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Social Media Isn’t to Blame for the Post-Truth Phenomenon

Our education system is.

Daniel Goldman
Feb 21 · 3 min read

In “The Post Truth (Post Reality) phenomenon,” View Of View asks “if you say something to the masses through social media, is it based on data and reality?” That’s a good question. How do we know? Truth is itself a problematic term. I’ve mentioned this issue in many of my discussions, and it even appears as part of the foundation for my unified theory on religion.

Epistemic Foundation of Truth

Even if we ignore the highly esoteric philosophical idea that there is no such thing as a universal reality, something I do not accept, I do accept that there may very well be an absence of a universal way in which we investigate reality. In order to determine if something is “true,” we need evidence. But what does and does not constitute evidence depends on one’s own epistemic foundation. This foundation is influenced by our biology. It seems that we all process sensory information in the same way, with the few exceptions of blindness, deafness, synesthesia, etc.

Beyond that however, everything we perceive as evidence is due to our upbringing and personal experiences. That’s why some people see the universe as evidence of a god, others see it as evidence that there are no gods, and others still just see it as a thing, which doesn’t constitute any evidence regarding gods at all.


So where do we develop our epistemic foundation? School. And what do we do most of the day in school? We sit and listen to the teacher, which we perceive as the authority figure, and we regurgitate. We are tested on our ability to listen and respond like trained animals. We are not taught how to learn. We are not taught how to evaluate good information from bad. If it is information given to us by the teacher, it’s “good” and if not then it’s “bad.”

I am reminded of a discussion that I overheard one day while waiting outside a professor’s office. I don’t remember the details, and obviously it’s rude to eavesdrop, but I do know that the student was troubled. It was towards the end of the discussion that I heard a rather amusing, but also rather saddening comment by the professor. Now that the student was in college, they had to learn how to learn.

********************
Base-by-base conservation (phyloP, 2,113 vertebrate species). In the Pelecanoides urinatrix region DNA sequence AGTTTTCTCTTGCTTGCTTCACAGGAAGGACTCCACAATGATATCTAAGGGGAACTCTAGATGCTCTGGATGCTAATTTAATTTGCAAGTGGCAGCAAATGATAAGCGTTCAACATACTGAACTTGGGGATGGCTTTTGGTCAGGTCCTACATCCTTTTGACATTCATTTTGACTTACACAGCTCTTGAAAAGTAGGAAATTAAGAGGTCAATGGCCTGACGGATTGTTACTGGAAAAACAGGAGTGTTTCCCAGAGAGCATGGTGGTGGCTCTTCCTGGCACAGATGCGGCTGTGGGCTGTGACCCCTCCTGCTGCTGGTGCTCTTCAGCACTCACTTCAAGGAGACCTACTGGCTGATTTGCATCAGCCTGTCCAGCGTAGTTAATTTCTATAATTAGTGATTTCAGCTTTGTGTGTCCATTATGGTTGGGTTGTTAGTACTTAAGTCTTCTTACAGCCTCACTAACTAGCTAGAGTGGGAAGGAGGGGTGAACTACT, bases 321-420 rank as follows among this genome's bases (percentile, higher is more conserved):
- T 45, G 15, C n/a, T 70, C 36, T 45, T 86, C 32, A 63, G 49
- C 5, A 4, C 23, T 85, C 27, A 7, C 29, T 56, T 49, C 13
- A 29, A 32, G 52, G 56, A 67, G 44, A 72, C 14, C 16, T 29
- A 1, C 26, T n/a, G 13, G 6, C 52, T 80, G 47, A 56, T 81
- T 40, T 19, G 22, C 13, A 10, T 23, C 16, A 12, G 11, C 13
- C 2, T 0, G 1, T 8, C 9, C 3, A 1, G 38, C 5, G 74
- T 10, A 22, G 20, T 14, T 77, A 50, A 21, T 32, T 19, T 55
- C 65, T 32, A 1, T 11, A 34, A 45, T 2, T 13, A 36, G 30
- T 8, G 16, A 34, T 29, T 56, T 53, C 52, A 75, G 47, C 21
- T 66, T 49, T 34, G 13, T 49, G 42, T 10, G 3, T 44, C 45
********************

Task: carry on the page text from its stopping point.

Twelve years of education in primary and secondary school, and only now that they are in higher education do they need to learn how to learn. But under what guidance? None. Even at the college level we generally do not have courses which nurture the love and skill of learning. And even if we did, I fear that it would, for many, be too late.

Seeking Authority

So instead of knowing how to learn. Instead of being able to evaluate the information that bombards us every day, whether through social media, the television, or any other method, the average person is forced to default back to the epistemic foundation that they were taught: listen to the authority figure and repeat.

But we were never even taught how to know authority from non-authority. We were always taught to just listen to the teacher. So we find these pseudo-teachers in the world. We find people who are listened to by others, popular people, or people who command attention. And it is for this reason that celebrisplaining as become such a problem, and it is for this reason that social media, rather than being a tool for learning and educating, is a tool for “post truth” politics.


Promoting a scientific understanding of politics and economics, sustainability, and freedom.

Daniel Goldman

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I’m a polymath and a rōnin scholar. That is to say that I enjoy studying many different topics. Find more at


Promoting a scientific understanding of politics and economics, sustainability, and freedom.